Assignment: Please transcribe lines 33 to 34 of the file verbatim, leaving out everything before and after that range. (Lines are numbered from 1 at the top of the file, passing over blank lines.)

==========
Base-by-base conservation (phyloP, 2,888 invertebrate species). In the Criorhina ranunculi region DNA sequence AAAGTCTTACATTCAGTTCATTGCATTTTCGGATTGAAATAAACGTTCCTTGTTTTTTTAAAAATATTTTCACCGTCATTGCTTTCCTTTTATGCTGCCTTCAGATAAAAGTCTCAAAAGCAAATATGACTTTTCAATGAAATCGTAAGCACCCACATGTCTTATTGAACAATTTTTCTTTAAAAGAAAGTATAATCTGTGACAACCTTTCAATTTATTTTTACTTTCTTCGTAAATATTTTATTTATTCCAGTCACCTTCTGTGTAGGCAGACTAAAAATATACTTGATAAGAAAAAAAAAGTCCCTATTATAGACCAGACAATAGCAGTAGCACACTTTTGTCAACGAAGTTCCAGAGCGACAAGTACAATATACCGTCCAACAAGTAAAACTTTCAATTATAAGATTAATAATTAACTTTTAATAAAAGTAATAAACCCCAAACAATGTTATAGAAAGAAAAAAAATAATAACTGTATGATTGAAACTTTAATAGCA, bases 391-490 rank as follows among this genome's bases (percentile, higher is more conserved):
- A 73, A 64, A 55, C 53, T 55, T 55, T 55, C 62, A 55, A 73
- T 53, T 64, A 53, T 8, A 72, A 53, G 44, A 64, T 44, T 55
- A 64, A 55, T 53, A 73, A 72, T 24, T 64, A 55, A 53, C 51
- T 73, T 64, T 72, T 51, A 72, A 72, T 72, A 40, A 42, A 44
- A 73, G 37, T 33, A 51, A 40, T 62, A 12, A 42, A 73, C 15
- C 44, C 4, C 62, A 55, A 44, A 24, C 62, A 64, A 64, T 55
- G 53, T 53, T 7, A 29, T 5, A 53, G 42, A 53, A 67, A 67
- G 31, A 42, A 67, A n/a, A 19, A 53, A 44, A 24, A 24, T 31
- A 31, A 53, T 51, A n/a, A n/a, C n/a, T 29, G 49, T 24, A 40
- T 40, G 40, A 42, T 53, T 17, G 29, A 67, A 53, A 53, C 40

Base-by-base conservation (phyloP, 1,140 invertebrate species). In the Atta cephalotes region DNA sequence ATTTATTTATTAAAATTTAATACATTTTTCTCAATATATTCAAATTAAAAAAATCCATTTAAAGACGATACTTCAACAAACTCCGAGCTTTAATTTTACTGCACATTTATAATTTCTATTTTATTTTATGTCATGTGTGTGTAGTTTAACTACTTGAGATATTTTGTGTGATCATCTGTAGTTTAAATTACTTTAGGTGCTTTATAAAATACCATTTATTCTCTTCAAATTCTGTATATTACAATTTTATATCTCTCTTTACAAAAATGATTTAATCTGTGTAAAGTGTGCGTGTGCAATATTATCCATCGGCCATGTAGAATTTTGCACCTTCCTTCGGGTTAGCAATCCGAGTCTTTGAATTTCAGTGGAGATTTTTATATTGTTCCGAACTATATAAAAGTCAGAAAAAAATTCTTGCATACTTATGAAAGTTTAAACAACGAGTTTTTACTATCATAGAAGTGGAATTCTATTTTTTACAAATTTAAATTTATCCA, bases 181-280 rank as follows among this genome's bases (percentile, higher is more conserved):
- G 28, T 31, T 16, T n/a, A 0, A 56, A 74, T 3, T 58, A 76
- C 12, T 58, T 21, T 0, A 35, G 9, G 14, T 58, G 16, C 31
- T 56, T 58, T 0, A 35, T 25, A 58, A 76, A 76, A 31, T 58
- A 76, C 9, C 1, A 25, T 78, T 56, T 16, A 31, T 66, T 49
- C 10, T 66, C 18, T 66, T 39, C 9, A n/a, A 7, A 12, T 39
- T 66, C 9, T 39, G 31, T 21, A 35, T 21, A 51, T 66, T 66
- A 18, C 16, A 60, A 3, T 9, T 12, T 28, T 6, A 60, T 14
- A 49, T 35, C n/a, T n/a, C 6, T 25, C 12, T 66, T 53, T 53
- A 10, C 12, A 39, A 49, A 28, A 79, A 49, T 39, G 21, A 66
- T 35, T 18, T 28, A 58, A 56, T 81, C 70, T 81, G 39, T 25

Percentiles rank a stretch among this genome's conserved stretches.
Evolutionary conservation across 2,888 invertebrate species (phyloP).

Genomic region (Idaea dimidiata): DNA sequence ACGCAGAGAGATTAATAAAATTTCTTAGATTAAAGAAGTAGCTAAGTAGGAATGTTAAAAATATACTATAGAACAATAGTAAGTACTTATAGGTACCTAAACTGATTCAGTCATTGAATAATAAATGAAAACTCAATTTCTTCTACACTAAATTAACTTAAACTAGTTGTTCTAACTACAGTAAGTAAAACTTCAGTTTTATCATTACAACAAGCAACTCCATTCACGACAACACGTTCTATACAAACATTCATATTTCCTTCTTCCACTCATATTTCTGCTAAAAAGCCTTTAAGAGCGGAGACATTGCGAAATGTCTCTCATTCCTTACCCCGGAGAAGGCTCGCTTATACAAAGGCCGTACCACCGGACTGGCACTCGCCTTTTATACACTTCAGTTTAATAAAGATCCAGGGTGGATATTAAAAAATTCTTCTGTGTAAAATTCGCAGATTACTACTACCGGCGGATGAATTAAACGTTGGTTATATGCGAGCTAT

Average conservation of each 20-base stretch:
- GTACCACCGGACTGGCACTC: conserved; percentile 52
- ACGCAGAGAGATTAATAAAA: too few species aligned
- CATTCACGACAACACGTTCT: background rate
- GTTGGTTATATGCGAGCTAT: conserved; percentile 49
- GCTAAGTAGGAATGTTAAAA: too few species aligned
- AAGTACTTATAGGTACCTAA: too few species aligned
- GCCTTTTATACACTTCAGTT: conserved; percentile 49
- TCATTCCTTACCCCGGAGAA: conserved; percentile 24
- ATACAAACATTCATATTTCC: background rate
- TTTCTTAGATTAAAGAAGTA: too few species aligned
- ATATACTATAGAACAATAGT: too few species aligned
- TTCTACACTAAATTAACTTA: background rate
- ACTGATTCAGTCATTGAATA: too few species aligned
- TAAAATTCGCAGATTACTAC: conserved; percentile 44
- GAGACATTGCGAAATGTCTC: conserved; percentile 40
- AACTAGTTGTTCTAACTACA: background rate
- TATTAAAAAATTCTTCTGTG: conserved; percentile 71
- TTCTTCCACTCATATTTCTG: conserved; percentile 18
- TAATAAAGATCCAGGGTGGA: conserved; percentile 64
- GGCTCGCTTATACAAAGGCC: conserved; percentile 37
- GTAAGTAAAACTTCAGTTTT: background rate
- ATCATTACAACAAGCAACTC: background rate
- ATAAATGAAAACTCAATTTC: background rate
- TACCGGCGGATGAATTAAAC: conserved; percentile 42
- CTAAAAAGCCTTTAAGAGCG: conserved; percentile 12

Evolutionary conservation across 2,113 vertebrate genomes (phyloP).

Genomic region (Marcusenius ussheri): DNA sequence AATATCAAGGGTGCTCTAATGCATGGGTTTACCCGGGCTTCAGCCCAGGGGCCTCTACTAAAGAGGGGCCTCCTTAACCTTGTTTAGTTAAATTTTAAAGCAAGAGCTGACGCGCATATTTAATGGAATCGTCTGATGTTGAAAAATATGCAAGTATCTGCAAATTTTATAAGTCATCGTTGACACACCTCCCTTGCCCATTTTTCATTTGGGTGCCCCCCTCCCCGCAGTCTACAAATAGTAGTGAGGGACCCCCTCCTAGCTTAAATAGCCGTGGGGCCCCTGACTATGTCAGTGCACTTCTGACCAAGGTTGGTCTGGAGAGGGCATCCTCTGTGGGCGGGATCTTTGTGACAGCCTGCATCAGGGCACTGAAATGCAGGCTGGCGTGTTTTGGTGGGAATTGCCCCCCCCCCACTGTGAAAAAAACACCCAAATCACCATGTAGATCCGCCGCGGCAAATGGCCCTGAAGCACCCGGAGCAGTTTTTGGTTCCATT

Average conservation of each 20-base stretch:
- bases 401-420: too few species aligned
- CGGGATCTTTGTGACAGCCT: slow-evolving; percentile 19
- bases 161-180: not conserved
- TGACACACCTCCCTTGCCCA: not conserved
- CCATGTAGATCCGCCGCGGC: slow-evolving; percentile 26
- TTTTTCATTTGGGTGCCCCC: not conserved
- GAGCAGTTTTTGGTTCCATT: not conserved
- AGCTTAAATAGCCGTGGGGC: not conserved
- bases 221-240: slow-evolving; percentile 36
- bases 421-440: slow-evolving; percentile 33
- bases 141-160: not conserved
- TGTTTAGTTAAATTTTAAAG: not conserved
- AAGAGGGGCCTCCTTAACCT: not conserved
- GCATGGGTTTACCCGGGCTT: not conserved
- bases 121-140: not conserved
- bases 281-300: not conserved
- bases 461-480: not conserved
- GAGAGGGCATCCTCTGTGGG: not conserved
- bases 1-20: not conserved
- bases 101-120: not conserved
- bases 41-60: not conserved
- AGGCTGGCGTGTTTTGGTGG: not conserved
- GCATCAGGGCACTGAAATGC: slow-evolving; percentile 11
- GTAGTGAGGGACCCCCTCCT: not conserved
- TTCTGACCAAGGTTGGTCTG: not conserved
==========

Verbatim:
- GCCTTTTATACACTTCAGTT: conserved; percentile 49
- TCATTCCTTACCCCGGAGAA: conserved; percentile 24